Tim Worstall offers wise comment, should the cause and effect not be clear.

Cory Doctorow has other news:

Police in Weymouth, Dorset, England came to the home of a 17-year-old boy and arrested him, because he had retweeted an unpleasant sentiment to an Olympic athlete. The offending tweet? “You let your dad down i hope you know that.” (This was a pretty dickish thing to tweet, as the athlete in question had previously dedicated his performance to his recently deceased father). The charge is “malicious communication.” The law in question is the Communications Act 2003, Section 127(1)(a) (“a message that is grossly offensive or of an indecent, obscene or menacing character”). It’s great to see that the spirit of the Olympics is alive and well: athleticism and international cooperation means that people are only allowed to say nice things or they go to jail. Just about the only thing worse than being a dick on Twitter? Being a loony authoritarian cop who arrests people for being a dick on Twitter. (via /.)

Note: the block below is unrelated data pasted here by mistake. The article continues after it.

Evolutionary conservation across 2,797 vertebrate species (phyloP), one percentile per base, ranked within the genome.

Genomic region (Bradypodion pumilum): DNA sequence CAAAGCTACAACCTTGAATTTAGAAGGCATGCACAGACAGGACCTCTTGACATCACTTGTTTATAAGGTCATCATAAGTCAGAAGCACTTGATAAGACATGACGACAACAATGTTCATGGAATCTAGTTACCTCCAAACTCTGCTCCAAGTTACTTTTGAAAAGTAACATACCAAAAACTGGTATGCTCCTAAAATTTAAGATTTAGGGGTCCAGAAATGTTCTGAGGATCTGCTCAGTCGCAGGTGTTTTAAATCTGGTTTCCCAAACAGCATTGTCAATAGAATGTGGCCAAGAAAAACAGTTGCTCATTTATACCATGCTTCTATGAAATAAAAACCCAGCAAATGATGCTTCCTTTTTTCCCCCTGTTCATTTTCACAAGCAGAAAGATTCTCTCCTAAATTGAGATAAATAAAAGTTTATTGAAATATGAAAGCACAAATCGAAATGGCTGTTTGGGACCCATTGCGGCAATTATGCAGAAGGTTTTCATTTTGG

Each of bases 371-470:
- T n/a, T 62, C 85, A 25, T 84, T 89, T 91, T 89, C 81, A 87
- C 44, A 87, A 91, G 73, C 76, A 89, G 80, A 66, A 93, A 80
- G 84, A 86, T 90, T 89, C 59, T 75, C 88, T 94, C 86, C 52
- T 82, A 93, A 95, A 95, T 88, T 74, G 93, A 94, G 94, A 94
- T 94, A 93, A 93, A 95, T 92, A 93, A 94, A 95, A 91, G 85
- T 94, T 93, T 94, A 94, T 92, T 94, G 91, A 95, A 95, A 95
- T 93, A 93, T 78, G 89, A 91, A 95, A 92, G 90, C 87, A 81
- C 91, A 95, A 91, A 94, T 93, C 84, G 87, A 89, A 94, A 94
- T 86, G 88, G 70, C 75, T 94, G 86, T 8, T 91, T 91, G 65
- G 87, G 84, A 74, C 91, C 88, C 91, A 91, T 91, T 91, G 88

Hat tip: Carl Danner.

Have the French shown that water privatization is dead?

Some time ago, @ModeledBehavior has requested comment on this article.  Excerpt: